At CES, more gadgets talk to each other Video
At CES, more gadgets talk to each other Video Transcript
-This is no ordinary gaming device. -Tricky combination. -NVIDIA's Project Shield is smarter than that because it can talk to your computer. -Any PC game, I already owned. As long as it's got good controller support, I'll be able to stream it on my home network and play it on this device. -Video game companies generally don't debut products at the Consumer Electronic Show but thanks to this connectivity and its ability to stream games from Android phone, it's generating a lot of buzz. -Well, this is a big moment in terms of mobile games. The fact that it can play those PC games and be able to use the physical controls is pretty exciting. -Massive combination. -One big trend on the show floor is gadgets that can talk to each other. Forget reaching for the TV remote, grab your tablet instead. -One of the big TV trends this year we've seen this year is improvements in smart TV technology. For example, can recognize what you want to watch before you want to watch it and suggest shows, kind of a recommendation engine. -So you have CSI on the TV, you don't want to interrupt that. What kind of content are we getting access to? Photos? Videos? -Photos and videos that you have stored on a thumb drive plugged into the TV set. Typically, you can browse those applications. Instead of doing it on the TV screen, you can browse them here and launch them here when you're ready. -But ready or not, your tech web just got a whole lot stronger. In Las Vegas, I'm Kara Tsuboi, cnet.com for CBS News.
The annual Consumer Electronics Show in Las Vegas is in full swing. This year, some of the most buzzed about products are crisp, gigantic televisions that have a price tag to match. CNET's Kara Tsuboi reports on the sets that may end up in your living room in the not too distant future.
As the Consumer Electronics Show in Las Vegas enters its third day, everyone has already fallen in love with those gorgeous, thin televisions. But as CNET'S Kara Tsuboi reports, there's a whole other side to the show that's rarely seen. Booth space is about the size of a cubicle and the gadgets are quirky.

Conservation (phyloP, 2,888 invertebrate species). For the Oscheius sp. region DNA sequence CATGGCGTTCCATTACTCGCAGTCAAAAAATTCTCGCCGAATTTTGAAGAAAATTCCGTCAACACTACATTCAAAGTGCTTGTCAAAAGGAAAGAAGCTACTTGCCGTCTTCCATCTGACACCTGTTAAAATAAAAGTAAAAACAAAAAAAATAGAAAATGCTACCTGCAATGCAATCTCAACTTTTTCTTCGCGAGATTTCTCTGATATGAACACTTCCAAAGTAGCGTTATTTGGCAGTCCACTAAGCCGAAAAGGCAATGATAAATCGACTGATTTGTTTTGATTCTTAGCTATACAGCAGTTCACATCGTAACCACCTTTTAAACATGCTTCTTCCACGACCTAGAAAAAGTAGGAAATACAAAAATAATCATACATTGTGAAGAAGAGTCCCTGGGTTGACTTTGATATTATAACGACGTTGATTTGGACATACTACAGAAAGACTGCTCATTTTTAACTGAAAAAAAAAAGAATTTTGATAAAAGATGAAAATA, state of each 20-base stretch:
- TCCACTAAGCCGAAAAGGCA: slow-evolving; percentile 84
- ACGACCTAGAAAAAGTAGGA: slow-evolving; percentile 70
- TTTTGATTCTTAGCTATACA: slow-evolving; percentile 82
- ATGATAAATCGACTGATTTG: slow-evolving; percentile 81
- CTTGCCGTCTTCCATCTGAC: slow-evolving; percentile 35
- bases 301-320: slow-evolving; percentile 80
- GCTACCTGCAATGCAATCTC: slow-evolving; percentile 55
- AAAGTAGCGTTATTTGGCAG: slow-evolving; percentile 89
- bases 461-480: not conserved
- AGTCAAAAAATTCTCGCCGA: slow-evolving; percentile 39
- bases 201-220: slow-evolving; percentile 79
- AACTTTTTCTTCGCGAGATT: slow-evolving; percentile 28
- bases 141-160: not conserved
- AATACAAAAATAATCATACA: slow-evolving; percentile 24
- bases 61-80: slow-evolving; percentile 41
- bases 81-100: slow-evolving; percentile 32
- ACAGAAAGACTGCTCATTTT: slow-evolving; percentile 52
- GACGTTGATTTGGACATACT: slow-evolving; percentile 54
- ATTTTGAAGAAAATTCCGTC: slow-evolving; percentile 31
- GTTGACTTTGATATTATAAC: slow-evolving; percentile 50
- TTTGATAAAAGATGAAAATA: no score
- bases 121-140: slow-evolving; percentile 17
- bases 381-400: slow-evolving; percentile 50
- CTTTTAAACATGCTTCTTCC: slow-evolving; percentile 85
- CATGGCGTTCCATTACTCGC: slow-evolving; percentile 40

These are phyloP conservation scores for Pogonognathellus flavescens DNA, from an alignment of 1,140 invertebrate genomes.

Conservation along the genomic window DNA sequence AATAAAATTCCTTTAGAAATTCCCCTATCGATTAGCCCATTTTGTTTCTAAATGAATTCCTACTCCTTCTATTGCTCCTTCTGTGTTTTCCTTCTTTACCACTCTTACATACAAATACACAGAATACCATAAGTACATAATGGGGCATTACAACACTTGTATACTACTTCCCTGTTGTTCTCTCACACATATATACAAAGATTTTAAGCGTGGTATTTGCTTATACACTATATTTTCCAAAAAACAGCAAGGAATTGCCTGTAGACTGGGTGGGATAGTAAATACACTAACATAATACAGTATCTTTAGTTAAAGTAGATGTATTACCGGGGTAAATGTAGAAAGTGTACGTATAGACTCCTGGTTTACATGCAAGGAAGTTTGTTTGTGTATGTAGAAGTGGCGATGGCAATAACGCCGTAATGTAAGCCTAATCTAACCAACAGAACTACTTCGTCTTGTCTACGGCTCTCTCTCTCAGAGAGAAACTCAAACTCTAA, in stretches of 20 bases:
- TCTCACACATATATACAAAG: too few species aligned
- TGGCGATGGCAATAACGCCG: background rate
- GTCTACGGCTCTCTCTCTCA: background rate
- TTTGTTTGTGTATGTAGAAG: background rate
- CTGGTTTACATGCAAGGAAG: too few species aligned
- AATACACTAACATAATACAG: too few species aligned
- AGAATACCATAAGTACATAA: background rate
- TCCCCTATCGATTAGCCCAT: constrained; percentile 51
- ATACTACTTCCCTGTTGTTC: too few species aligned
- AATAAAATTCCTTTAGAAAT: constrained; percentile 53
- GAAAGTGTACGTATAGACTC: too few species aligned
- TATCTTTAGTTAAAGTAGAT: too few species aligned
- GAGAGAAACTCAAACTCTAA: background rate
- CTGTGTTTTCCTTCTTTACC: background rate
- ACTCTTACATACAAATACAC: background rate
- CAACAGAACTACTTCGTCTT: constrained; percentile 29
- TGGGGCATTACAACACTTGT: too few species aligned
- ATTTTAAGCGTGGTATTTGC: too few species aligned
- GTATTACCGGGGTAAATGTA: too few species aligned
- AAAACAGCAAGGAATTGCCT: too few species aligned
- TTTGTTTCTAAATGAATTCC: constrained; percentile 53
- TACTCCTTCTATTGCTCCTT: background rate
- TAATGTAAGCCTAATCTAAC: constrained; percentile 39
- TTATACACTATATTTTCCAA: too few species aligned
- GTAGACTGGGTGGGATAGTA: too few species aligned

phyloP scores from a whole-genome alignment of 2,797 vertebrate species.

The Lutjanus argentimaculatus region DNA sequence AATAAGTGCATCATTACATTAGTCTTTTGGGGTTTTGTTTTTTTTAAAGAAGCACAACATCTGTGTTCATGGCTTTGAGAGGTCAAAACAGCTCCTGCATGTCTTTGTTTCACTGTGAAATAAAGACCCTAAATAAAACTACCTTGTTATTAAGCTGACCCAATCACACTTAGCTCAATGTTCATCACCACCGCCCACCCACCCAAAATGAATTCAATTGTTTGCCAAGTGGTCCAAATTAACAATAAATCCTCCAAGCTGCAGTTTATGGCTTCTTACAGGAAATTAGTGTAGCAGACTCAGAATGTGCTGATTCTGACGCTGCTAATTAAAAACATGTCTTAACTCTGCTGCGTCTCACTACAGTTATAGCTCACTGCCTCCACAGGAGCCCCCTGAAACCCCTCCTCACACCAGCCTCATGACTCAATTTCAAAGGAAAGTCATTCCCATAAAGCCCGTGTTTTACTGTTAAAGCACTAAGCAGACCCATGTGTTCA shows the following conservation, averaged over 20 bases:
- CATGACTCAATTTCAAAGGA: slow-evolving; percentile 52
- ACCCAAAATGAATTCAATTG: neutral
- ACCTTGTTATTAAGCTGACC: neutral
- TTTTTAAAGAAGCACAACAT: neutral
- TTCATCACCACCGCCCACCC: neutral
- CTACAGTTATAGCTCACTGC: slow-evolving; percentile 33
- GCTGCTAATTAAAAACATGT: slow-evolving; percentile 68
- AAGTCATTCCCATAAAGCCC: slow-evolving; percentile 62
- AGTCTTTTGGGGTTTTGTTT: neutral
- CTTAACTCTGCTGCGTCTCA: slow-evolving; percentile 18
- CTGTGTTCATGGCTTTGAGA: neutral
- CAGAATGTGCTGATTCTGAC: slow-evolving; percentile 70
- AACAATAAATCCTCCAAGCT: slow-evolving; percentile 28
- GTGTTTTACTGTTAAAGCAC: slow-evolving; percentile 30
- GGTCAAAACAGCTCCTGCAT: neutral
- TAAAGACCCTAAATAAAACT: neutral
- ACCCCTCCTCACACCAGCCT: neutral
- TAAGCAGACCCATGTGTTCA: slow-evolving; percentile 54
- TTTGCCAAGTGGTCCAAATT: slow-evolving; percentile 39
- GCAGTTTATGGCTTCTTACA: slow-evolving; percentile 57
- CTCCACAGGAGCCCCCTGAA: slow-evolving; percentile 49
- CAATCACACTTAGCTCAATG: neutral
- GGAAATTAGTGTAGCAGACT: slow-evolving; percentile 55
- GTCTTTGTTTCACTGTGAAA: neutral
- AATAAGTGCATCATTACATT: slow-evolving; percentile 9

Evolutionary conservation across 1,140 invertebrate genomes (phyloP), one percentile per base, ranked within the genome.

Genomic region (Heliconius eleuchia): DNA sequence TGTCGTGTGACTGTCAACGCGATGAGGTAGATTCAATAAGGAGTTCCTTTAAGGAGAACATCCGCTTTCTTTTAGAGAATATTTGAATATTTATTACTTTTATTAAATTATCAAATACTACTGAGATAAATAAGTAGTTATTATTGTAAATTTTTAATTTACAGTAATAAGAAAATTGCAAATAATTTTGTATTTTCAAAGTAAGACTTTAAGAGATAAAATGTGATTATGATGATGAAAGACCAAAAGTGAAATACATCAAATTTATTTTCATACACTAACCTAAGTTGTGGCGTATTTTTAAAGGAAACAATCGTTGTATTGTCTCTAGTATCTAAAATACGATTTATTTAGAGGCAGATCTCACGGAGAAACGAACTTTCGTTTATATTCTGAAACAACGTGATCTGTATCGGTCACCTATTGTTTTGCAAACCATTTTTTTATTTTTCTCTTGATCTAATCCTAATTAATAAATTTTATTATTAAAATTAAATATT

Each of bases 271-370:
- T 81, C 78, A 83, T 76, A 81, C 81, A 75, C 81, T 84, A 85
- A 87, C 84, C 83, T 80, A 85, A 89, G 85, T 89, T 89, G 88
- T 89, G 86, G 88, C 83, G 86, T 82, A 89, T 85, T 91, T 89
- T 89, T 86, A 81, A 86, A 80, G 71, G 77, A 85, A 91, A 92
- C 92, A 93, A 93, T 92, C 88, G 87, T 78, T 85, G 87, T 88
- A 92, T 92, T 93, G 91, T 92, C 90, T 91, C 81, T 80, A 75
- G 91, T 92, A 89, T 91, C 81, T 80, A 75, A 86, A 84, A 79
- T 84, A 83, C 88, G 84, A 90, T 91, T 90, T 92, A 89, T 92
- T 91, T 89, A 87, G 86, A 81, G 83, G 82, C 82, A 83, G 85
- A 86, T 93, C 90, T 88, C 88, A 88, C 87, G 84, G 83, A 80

In just a few days, scores of CNET editors will be traveling to Las Vegas to cover the latest and greatest gadgets at the annual Consumer Electronics Show. In this Inside Scoop, CNET's Kara Tsuboi and Donald Bell discuss the hot products they expect to see, what will be missing this year, and how to mentally prepare for a show of this magnitude.
At this year's Consumer Electronic Show in Las Vegas, everyone wants to get their hands on big, ultra-thin televisions. CNET's Kara Tsuboi reports on some of the best in show.
The next time you have a board meeting to attend, perhaps your boss will join in via a robot. This vision from a futuristic film is becoming more and more of a reality as several Silicon Valley companies are developing advanced teleconferencing technologies to connect people around the world. CNET's Kara Tsuboi reports.
The Consumer Electronics Show is known for the big companies that debut their latest and greatest gadgets. But startups are becoming an ever more important part of the mix. CNET's Kara Tsuboi brings you the stories behind those lesser-known entrepreneurs.
In 10 minutes and 31 seconds, a magazine editor assembled a PC in the shortest time at the Consumer Electronics Show in Las Vegas on Monday night. News.com's Kara Tsuboi reports on the pre-race jitters and talks to hopeful contestants. The contest winner's charity of choice gets $10,000 and the assembled computer.
For any home hobbyists or tech lovers, the show "Prototype This" is going to be your new favorite TV show. In each episode, the four hosts attempt to turn their wacky ideas into a reality. CNET's Kara Tsuboi spends a day with the crew on location in the San Francisco Bay Area to learn about a waterslide simulator, a "pyro pack," and a robot that can climb stairs.
Those of us trekking to Las Vegas for the annual Consumer Electronics Show in January of 2009 will have a smaller show floor to explore. On this Daily Debrief, CNET's Kara Tsuboi and Erica Ogg discuss why companies are scaling down their exhibit space and if we can expect the same hoopla as in years past.
Console-makers Nintendo, Microsoft, and Sony have always competed with each other. Now it seems Google and Apple are rapidly leaping into the gaming world as well, which could change the game entirely. CNET News' Kara Tsuboi reports from the E3 gaming show in Los Angeles.